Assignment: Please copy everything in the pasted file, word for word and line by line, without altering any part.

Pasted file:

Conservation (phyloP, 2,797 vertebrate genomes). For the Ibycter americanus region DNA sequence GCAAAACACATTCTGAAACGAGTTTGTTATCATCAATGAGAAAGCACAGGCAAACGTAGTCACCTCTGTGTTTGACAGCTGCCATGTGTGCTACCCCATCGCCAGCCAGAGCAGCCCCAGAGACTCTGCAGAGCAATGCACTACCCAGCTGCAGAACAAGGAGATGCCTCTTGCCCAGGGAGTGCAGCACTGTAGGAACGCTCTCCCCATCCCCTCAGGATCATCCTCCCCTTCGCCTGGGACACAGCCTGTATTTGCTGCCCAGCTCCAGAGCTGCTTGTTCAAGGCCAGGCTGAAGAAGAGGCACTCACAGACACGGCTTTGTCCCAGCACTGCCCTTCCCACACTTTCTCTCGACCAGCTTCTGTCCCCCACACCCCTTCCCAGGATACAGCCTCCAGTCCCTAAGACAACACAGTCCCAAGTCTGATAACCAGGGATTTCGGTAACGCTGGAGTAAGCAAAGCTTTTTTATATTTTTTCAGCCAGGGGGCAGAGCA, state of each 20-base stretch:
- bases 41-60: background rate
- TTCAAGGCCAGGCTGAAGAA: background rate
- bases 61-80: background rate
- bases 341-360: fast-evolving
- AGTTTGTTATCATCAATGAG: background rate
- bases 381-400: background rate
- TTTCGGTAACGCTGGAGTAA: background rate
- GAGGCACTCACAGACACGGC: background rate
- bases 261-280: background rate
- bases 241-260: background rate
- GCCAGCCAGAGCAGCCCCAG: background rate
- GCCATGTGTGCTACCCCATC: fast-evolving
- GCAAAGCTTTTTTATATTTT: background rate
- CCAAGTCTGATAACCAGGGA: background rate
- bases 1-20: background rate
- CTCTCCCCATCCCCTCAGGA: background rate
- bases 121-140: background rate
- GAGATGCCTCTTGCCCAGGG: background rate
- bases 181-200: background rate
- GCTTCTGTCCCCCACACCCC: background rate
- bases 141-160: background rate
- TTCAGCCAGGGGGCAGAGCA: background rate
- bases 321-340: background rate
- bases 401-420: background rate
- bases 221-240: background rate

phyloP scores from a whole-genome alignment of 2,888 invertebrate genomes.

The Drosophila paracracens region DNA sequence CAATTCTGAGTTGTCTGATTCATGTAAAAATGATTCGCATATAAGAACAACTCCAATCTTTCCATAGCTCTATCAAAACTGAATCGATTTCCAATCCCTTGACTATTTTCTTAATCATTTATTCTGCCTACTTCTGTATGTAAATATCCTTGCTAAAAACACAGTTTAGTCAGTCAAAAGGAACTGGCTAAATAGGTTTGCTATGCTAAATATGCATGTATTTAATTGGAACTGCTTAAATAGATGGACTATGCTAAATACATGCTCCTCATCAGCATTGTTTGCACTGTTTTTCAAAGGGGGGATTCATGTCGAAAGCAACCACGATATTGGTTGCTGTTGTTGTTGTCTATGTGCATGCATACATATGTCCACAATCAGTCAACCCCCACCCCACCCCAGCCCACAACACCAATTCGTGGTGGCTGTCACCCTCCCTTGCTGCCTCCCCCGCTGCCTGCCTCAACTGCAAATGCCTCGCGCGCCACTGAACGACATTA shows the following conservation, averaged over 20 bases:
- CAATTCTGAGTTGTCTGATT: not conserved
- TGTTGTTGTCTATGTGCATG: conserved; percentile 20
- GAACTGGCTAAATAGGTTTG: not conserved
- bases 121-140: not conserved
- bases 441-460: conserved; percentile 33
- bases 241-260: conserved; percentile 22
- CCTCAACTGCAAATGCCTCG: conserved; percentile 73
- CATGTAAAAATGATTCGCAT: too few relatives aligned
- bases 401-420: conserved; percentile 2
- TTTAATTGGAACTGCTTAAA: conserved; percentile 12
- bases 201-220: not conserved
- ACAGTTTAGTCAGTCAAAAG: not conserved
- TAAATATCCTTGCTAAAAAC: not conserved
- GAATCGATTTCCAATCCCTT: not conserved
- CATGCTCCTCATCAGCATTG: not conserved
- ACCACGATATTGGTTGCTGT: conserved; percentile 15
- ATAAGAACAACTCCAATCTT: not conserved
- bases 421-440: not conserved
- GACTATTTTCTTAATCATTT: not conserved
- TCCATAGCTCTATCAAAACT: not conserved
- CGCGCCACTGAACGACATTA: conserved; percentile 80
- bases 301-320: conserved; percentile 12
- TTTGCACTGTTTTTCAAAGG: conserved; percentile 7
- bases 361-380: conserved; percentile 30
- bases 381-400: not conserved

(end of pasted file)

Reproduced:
Conservation (phyloP, 2,797 vertebrate genomes). For the Ibycter americanus region DNA sequence GCAAAACACATTCTGAAACGAGTTTGTTATCATCAATGAGAAAGCACAGGCAAACGTAGTCACCTCTGTGTTTGACAGCTGCCATGTGTGCTACCCCATCGCCAGCCAGAGCAGCCCCAGAGACTCTGCAGAGCAATGCACTACCCAGCTGCAGAACAAGGAGATGCCTCTTGCCCAGGGAGTGCAGCACTGTAGGAACGCTCTCCCCATCCCCTCAGGATCATCCTCCCCTTCGCCTGGGACACAGCCTGTATTTGCTGCCCAGCTCCAGAGCTGCTTGTTCAAGGCCAGGCTGAAGAAGAGGCACTCACAGACACGGCTTTGTCCCAGCACTGCCCTTCCCACACTTTCTCTCGACCAGCTTCTGTCCCCCACACCCCTTCCCAGGATACAGCCTCCAGTCCCTAAGACAACACAGTCCCAAGTCTGATAACCAGGGATTTCGGTAACGCTGGAGTAAGCAAAGCTTTTTTATATTTTTTCAGCCAGGGGGCAGAGCA, state of each 20-base stretch:
- bases 41-60: background rate
- TTCAAGGCCAGGCTGAAGAA: background rate
- bases 61-80: background rate
- bases 341-360: fast-evolving
- AGTTTGTTATCATCAATGAG: background rate
- bases 381-400: background rate
- TTTCGGTAACGCTGGAGTAA: background rate
- GAGGCACTCACAGACACGGC: background rate
- bases 261-280: background rate
- bases 241-260: background rate
- GCCAGCCAGAGCAGCCCCAG: background rate
- GCCATGTGTGCTACCCCATC: fast-evolving
- GCAAAGCTTTTTTATATTTT: background rate
- CCAAGTCTGATAACCAGGGA: background rate
- bases 1-20: background rate
- CTCTCCCCATCCCCTCAGGA: background rate
- bases 121-140: background rate
- GAGATGCCTCTTGCCCAGGG: background rate
- bases 181-200: background rate
- GCTTCTGTCCCCCACACCCC: background rate
- bases 141-160: background rate
- TTCAGCCAGGGGGCAGAGCA: background rate
- bases 321-340: background rate
- bases 401-420: background rate
- bases 221-240: background rate

phyloP scores from a whole-genome alignment of 2,888 invertebrate genomes.

The Drosophila paracracens region DNA sequence CAATTCTGAGTTGTCTGATTCATGTAAAAATGATTCGCATATAAGAACAACTCCAATCTTTCCATAGCTCTATCAAAACTGAATCGATTTCCAATCCCTTGACTATTTTCTTAATCATTTATTCTGCCTACTTCTGTATGTAAATATCCTTGCTAAAAACACAGTTTAGTCAGTCAAAAGGAACTGGCTAAATAGGTTTGCTATGCTAAATATGCATGTATTTAATTGGAACTGCTTAAATAGATGGACTATGCTAAATACATGCTCCTCATCAGCATTGTTTGCACTGTTTTTCAAAGGGGGGATTCATGTCGAAAGCAACCACGATATTGGTTGCTGTTGTTGTTGTCTATGTGCATGCATACATATGTCCACAATCAGTCAACCCCCACCCCACCCCAGCCCACAACACCAATTCGTGGTGGCTGTCACCCTCCCTTGCTGCCTCCCCCGCTGCCTGCCTCAACTGCAAATGCCTCGCGCGCCACTGAACGACATTA shows the following conservation, averaged over 20 bases:
- CAATTCTGAGTTGTCTGATT: not conserved
- TGTTGTTGTCTATGTGCATG: conserved; percentile 20
- GAACTGGCTAAATAGGTTTG: not conserved
- bases 121-140: not conserved
- bases 441-460: conserved; percentile 33
- bases 241-260: conserved; percentile 22
- CCTCAACTGCAAATGCCTCG: conserved; percentile 73
- CATGTAAAAATGATTCGCAT: too few relatives aligned
- bases 401-420: conserved; percentile 2
- TTTAATTGGAACTGCTTAAA: conserved; percentile 12
- bases 201-220: not conserved
- ACAGTTTAGTCAGTCAAAAG: not conserved
- TAAATATCCTTGCTAAAAAC: not conserved
- GAATCGATTTCCAATCCCTT: not conserved
- CATGCTCCTCATCAGCATTG: not conserved
- ACCACGATATTGGTTGCTGT: conserved; percentile 15
- ATAAGAACAACTCCAATCTT: not conserved
- bases 421-440: not conserved
- GACTATTTTCTTAATCATTT: not conserved
- TCCATAGCTCTATCAAAACT: not conserved
- CGCGCCACTGAACGACATTA: conserved; percentile 80
- bases 301-320: conserved; percentile 12
- TTTGCACTGTTTTTCAAAGG: conserved; percentile 7
- bases 361-380: conserved; percentile 30
- bases 381-400: not conserved